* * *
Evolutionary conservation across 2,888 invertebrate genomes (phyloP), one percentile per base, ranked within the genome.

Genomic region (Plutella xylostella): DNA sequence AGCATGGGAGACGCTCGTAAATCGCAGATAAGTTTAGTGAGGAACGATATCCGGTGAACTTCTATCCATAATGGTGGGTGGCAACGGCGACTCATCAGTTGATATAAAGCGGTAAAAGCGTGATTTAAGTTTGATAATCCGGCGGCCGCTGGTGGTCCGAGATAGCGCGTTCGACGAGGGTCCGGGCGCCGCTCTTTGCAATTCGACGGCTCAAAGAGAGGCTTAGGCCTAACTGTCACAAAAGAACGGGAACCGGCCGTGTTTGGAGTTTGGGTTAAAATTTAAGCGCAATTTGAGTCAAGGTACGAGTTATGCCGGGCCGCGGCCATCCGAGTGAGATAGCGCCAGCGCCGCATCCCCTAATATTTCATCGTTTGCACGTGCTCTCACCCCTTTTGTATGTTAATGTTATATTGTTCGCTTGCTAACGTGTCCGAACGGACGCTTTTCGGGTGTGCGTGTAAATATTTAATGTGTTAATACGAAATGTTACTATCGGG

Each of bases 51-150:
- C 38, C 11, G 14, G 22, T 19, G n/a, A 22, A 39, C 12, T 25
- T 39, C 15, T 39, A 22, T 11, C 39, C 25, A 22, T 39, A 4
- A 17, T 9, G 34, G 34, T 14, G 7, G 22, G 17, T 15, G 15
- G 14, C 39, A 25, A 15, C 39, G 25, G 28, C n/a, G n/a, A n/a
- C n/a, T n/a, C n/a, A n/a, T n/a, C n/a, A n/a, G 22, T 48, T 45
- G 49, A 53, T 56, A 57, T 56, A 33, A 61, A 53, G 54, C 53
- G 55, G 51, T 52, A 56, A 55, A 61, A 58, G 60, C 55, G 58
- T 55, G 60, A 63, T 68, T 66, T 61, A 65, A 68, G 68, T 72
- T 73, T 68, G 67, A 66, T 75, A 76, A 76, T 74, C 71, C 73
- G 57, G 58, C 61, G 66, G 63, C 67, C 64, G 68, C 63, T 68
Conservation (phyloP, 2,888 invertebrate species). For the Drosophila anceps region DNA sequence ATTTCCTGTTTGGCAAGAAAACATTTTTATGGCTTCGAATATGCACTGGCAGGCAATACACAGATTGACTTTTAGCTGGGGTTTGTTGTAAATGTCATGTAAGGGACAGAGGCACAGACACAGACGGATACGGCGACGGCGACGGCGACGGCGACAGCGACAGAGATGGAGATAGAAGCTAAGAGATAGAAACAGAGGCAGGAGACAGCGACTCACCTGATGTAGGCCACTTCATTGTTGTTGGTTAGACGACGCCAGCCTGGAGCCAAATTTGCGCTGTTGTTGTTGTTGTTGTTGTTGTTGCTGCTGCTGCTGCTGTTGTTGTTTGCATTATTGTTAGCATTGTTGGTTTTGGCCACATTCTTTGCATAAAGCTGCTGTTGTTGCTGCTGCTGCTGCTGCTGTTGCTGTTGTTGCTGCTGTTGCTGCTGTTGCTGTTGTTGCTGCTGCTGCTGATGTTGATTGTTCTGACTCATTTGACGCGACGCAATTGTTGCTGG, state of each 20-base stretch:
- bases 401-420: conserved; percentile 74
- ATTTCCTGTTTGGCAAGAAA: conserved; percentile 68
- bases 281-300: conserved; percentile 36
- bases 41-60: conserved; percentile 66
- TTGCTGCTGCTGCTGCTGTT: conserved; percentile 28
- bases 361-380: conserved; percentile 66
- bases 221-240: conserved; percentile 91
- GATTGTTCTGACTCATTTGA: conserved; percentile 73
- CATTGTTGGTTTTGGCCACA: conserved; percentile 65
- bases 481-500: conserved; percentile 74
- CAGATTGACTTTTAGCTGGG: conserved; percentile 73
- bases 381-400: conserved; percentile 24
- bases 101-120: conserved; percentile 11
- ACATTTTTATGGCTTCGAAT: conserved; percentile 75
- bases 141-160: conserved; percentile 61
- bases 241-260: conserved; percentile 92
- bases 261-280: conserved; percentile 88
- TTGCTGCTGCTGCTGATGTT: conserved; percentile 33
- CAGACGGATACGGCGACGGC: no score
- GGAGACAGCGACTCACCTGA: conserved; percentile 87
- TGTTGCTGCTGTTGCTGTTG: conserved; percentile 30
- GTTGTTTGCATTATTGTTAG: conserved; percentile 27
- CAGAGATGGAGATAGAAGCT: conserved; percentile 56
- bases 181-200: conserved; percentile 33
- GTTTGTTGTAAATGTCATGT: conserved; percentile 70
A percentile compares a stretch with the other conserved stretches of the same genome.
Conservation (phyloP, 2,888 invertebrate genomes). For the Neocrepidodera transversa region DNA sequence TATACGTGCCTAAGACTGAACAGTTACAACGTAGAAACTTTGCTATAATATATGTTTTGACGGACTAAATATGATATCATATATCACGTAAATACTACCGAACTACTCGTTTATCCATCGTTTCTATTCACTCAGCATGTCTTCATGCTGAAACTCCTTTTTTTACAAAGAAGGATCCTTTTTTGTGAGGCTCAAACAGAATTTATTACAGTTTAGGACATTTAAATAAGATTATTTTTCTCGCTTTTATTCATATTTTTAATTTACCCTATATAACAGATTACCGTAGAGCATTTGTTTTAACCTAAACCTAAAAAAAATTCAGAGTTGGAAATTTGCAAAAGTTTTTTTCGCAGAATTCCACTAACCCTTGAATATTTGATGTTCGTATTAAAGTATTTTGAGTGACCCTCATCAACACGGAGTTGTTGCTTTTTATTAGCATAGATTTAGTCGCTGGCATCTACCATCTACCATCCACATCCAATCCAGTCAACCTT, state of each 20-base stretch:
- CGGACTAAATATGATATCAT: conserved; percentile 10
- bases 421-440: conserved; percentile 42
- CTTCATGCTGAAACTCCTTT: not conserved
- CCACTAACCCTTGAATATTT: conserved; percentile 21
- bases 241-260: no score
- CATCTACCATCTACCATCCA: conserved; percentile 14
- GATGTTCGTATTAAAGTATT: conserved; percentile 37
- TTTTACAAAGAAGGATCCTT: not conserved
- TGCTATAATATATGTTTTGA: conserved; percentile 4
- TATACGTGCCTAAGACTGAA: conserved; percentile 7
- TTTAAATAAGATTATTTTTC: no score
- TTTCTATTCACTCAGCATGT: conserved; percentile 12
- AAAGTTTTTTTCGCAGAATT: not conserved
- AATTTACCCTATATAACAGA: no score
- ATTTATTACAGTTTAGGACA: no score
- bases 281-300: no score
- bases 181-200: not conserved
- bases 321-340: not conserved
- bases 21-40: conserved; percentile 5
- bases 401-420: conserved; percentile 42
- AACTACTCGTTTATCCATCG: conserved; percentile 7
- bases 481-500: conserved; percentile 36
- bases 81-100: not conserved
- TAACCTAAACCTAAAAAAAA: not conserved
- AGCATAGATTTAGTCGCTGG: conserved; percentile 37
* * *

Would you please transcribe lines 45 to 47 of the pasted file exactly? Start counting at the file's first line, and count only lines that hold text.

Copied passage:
- CCACTAACCCTTGAATATTT: conserved; percentile 21
- bases 241-260: no score
- CATCTACCATCTACCATCCA: conserved; percentile 14